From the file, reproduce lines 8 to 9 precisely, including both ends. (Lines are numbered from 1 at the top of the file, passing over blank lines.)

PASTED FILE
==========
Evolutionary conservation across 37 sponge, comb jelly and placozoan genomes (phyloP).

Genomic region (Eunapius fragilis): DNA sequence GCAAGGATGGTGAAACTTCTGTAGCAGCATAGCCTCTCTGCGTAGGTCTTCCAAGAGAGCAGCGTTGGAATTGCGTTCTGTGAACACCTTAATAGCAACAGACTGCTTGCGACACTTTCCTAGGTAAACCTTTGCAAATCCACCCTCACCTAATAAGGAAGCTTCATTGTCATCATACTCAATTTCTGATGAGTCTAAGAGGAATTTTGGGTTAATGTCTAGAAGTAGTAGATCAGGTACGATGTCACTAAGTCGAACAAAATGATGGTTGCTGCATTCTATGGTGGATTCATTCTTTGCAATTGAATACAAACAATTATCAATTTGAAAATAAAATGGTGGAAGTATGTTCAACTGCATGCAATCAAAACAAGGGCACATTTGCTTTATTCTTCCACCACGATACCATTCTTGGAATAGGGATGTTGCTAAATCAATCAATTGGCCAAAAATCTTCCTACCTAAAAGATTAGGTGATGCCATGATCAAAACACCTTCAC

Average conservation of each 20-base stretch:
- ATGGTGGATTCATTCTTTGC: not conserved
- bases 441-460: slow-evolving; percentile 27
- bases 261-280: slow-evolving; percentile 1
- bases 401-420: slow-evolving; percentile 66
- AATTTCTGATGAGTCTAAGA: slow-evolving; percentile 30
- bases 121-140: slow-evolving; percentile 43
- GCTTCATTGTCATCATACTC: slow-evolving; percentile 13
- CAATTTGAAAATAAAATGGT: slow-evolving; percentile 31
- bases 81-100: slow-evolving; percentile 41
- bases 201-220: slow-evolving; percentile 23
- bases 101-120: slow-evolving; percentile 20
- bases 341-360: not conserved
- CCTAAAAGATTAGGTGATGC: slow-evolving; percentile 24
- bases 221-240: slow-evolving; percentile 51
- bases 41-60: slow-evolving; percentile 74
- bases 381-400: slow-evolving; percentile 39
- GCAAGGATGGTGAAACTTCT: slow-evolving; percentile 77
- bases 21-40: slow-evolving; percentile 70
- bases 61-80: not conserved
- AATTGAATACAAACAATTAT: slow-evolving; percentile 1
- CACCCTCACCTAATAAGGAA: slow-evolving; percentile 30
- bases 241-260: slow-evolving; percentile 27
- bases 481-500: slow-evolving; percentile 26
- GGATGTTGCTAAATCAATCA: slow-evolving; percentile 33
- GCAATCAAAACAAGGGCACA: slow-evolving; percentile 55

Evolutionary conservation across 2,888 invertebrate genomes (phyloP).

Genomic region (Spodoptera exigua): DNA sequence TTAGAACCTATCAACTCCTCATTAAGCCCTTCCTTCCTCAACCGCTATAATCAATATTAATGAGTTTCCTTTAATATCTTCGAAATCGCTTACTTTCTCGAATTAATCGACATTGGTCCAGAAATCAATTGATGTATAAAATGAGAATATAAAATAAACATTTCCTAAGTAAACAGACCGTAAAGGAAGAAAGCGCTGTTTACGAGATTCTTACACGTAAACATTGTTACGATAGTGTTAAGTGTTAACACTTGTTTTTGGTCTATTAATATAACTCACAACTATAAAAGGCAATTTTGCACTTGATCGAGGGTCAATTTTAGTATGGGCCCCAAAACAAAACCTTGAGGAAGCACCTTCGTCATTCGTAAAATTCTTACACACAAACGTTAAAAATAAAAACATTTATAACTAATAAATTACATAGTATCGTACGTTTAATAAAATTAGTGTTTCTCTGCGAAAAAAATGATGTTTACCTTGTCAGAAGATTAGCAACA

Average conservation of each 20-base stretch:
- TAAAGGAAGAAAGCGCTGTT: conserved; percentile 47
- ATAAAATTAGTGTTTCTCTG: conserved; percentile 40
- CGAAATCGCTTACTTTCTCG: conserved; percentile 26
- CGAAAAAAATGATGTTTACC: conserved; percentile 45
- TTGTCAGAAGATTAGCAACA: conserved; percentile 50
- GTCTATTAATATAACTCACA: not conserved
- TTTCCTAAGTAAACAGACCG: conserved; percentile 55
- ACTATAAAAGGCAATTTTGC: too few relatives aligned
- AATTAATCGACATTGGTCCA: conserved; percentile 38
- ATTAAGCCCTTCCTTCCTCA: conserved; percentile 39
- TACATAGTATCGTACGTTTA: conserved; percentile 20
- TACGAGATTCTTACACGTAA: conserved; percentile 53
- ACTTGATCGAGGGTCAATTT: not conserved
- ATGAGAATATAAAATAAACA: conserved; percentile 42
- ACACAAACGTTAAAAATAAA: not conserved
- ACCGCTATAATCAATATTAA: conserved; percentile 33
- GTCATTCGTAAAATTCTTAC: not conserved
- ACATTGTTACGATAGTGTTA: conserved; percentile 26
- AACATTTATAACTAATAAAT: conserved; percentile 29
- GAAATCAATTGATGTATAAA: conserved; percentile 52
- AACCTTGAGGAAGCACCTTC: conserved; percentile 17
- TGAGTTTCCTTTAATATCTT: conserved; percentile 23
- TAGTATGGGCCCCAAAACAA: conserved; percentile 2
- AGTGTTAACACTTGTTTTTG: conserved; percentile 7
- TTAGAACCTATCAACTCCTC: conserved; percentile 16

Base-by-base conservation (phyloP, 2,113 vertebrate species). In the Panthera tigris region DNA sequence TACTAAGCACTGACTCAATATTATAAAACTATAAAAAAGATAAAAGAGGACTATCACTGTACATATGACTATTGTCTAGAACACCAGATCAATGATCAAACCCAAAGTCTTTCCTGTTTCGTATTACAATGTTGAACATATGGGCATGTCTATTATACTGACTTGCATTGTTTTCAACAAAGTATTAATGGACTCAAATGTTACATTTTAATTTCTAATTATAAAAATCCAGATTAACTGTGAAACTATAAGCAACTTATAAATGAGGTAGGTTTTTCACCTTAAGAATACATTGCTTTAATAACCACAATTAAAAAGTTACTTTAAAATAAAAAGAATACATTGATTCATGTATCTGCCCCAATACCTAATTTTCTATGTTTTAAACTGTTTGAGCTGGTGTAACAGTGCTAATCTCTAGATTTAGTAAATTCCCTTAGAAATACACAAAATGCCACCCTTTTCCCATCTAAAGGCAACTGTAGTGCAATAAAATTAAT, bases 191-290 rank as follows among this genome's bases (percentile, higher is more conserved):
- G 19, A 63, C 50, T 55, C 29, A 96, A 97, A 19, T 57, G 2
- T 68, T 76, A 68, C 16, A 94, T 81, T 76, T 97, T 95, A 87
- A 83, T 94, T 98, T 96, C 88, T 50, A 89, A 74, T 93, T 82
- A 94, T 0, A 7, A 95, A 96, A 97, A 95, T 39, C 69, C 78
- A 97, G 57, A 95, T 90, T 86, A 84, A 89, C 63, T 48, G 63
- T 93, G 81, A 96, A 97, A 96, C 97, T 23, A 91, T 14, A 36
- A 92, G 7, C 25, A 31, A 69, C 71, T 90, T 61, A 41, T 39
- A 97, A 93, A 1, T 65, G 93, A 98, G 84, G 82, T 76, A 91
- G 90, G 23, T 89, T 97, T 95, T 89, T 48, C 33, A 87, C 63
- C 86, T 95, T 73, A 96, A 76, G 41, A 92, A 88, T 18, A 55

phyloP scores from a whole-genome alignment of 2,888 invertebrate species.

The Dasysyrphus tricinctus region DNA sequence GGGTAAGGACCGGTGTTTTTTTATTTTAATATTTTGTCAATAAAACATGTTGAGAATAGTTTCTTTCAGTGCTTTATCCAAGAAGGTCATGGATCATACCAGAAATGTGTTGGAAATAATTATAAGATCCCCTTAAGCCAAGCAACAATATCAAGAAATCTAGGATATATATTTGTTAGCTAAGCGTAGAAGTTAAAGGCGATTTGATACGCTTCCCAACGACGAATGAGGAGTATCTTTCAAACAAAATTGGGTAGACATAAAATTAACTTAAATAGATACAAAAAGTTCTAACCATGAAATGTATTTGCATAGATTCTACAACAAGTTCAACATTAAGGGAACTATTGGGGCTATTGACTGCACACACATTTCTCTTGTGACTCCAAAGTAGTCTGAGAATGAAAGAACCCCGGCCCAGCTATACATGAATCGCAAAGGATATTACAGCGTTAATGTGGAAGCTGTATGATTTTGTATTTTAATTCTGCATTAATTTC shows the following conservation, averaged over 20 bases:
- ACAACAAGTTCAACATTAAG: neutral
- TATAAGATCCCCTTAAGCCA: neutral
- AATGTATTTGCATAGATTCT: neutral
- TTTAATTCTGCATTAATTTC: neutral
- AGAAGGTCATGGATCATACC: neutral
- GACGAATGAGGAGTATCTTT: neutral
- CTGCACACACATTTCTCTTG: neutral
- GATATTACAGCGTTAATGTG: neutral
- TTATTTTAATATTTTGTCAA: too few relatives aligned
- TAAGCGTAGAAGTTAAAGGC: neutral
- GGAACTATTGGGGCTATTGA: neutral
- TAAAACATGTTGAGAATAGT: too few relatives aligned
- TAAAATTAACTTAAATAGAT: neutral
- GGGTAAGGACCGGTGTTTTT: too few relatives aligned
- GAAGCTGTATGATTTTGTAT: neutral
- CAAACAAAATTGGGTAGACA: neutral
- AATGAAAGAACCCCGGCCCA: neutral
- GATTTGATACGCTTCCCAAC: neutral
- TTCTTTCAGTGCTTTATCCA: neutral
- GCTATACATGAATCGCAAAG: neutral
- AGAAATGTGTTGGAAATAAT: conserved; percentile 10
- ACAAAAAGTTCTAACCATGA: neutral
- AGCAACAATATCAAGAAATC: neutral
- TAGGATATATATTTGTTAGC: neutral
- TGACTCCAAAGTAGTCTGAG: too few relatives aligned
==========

- AATTTCTGATGAGTCTAAGA: slow-evolving; percentile 30
- bases 121-140: slow-evolving; percentile 43